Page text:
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I have got an interview tomorrow. I am told that they will surely ask questions about the company.

The company is one of the world's largest investment management firms so it's hard to learn everything about it since there is just so much data out there about the company.

I'm an MBA Finance student and applied for role of Intern - Business Operations.

What kind of questions should I expect about the company in an interview? And how could I prepare for them?

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    Don't worry about numbers. (I doubt they expect you to memorize those.) Focus on trends instead (sales growth, important customers, latest news). – Llewellyn Sep 29 at 11:10
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There is no exhaustive list when trying to learn what a company does, but I've found below helped me in my search

  1. Every large company has a unique culture, and they normally put information about that on their hiring website - you can use it to learn about the company.

  2. Most largish companies tend to use a mix of approaches based on different teams preference to achieve the objective at hand - so you can pick up the top X hot trends for the role you've applied to, and ask questions around that. This will be a conversation opener and allow you to learn about them.

  3. Large companies also tend to have unique cultures within various teams at times, so you can try learning about the culture of the team etc that you will end up joining. You could get insights around this from extended network who already works there.

  4. Finally, if the company produces some white papers/ blogs/ articles, you can have a look at the recent ones to ask questions around their content.

  • "unique cultures within various teams at times" Any proposal how he should be able to get information on that? – FooTheBar Sep 30 at 8:45
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Collect some facts of the company that are related or somewhat relevant to the specific role you are applying for. Also collect some general facts and link them with something related to you (e.g. maybe the company has released a new product and you use this product / have written a thesis about something related).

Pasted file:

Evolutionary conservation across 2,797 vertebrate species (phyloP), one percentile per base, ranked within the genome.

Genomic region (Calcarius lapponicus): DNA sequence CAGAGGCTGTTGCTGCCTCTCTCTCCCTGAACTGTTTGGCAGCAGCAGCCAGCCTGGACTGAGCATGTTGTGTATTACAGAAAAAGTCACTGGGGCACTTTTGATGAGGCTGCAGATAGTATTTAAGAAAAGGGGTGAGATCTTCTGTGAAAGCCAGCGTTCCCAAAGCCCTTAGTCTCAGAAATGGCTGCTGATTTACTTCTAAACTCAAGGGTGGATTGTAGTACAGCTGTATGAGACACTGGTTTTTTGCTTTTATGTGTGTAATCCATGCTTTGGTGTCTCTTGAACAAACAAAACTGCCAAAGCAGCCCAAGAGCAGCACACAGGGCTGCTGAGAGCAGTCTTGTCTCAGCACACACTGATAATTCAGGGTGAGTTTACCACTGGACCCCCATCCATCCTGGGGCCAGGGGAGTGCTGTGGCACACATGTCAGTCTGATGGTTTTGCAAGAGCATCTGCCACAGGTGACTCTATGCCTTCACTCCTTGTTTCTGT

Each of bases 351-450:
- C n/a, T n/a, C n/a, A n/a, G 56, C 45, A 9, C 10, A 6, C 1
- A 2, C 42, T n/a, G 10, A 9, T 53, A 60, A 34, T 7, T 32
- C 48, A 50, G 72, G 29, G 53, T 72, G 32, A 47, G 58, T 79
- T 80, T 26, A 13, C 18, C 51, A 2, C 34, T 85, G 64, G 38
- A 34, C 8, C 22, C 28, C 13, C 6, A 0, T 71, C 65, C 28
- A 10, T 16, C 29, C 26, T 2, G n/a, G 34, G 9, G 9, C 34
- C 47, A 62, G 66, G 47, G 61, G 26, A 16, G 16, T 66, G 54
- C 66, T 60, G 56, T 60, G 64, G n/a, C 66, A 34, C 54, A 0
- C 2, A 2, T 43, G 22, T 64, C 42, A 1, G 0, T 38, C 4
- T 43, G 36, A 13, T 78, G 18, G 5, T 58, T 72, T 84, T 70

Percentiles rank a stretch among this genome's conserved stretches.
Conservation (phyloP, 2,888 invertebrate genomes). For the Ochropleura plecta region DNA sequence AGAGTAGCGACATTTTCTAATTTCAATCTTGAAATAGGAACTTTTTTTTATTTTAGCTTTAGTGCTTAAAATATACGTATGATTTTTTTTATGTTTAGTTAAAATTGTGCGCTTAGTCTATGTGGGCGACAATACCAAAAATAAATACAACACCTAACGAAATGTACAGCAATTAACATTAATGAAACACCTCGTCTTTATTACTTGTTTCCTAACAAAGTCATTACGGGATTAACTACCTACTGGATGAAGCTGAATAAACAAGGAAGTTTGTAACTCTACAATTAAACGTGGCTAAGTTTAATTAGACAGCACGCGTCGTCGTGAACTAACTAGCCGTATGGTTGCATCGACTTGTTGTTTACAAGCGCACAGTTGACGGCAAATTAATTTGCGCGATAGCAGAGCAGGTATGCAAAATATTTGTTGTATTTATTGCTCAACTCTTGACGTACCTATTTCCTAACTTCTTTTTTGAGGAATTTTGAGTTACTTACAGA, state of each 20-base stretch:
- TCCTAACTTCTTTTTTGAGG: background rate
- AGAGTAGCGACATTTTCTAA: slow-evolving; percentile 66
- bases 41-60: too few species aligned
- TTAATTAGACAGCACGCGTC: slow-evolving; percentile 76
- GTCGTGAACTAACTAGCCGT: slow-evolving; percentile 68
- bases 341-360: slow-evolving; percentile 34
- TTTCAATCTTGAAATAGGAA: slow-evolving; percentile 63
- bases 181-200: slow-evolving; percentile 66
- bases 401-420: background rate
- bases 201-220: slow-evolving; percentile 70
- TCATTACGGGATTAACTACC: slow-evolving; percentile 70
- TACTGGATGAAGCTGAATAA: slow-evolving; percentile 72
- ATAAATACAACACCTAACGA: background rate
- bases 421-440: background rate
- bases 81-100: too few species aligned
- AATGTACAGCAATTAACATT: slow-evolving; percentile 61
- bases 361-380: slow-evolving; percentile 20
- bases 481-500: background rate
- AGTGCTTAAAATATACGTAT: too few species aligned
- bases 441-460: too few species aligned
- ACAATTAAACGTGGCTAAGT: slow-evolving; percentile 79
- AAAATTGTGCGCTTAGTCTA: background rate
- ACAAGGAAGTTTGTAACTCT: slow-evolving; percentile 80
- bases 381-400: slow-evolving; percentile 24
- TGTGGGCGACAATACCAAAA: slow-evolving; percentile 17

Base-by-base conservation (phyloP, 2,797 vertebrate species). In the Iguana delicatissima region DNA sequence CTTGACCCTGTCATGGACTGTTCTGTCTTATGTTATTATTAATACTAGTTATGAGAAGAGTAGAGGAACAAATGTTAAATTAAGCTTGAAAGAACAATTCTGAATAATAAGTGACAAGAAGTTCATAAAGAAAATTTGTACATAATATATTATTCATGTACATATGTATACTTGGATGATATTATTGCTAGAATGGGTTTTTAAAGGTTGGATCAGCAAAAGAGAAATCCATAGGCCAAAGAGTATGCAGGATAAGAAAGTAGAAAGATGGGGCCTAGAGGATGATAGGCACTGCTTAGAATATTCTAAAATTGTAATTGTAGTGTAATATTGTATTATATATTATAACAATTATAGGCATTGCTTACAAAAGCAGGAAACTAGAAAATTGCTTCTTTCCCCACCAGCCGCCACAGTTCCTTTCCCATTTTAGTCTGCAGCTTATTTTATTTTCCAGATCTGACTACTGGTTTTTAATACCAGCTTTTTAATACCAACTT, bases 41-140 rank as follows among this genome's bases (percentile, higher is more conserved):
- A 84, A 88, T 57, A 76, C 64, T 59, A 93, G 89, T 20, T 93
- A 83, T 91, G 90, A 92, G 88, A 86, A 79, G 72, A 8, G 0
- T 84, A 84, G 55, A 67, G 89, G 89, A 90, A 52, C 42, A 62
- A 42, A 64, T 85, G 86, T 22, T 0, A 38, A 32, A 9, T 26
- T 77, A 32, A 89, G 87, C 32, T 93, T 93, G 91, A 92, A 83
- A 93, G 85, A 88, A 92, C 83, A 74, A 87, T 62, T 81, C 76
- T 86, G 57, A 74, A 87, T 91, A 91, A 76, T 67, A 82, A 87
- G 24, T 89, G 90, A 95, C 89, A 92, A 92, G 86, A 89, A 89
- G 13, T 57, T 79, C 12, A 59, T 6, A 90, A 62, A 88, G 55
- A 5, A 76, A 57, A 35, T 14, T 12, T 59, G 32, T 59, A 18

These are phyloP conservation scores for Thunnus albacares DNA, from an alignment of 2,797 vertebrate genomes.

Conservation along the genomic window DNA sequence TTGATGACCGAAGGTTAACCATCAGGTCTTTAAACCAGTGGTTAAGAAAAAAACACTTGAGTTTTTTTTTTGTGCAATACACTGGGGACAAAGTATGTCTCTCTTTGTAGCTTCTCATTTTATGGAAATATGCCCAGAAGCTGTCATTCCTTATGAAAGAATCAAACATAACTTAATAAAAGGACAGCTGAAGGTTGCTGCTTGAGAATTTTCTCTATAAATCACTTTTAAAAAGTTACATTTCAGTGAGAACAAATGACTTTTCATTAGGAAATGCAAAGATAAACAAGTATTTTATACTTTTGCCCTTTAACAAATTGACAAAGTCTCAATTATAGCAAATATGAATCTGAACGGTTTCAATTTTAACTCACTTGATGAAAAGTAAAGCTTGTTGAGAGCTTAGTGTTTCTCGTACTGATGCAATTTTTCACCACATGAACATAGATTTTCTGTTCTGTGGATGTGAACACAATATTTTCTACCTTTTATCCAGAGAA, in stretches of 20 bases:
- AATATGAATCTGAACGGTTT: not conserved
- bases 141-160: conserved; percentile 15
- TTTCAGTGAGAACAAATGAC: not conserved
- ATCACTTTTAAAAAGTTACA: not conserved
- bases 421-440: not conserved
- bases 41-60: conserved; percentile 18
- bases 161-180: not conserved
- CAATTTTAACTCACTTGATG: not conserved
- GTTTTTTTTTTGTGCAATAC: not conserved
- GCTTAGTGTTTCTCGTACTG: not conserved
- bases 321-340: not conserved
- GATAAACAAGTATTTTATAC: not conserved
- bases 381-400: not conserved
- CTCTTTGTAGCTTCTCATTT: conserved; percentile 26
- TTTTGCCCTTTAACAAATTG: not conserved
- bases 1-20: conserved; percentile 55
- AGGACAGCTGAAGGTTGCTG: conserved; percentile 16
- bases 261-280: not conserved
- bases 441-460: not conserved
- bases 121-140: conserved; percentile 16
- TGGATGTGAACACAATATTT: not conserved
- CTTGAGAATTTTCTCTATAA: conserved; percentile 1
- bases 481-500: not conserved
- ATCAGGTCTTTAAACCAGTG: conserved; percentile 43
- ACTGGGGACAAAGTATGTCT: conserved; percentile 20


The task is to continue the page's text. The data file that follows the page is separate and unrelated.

Then during the interview bring up these facts proactively. Because you have linked the facts to your specific resume / position, this will be possible in a natural way. Also they may appreciate that you did not simply learn some key facts by heart but that you actually dealt with what that means for you and your new position.

By bringing up these points proactively you might decrease the probability of being asked something specific where you do not know the answer to.

However, if time permits, it is probabably best to also learn the most important key facts (even if they are not directly related to you or the vacant position) because you may be asked nevertheless during the interview and also because it is probably good to know at least the basic facts about a company you will potentially work for.

Also do some research on those aspects of the company that you are most enthusiastic about (e.g. a cool algorithm recently developed): If you are able to speak about some aspects of the company with genuine enthusiasm, this may improve the improssion you make during the interview significantly.

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I run the interviews for interns in our departments and will often ask them what they know about the company. The main thing that I'm looking for is that the intern has taken the time to research the company and produce some interesting knowledge. I don't dig too much into detail, after all an intern generally is only just in their first starting position.

I would recommend these areas:

  • Where their offices are based
  • Other companies they have worked with
  • What their business generally deals with
  • If the company has a mission statement, what it is (Roughly, you don't need to recite it by heart)

So don't panic too much, but make sure you have some knowledge about them and have checked their about page on their website. If you have heard some positive news stories, that can also be a great boon to add to the conversation.

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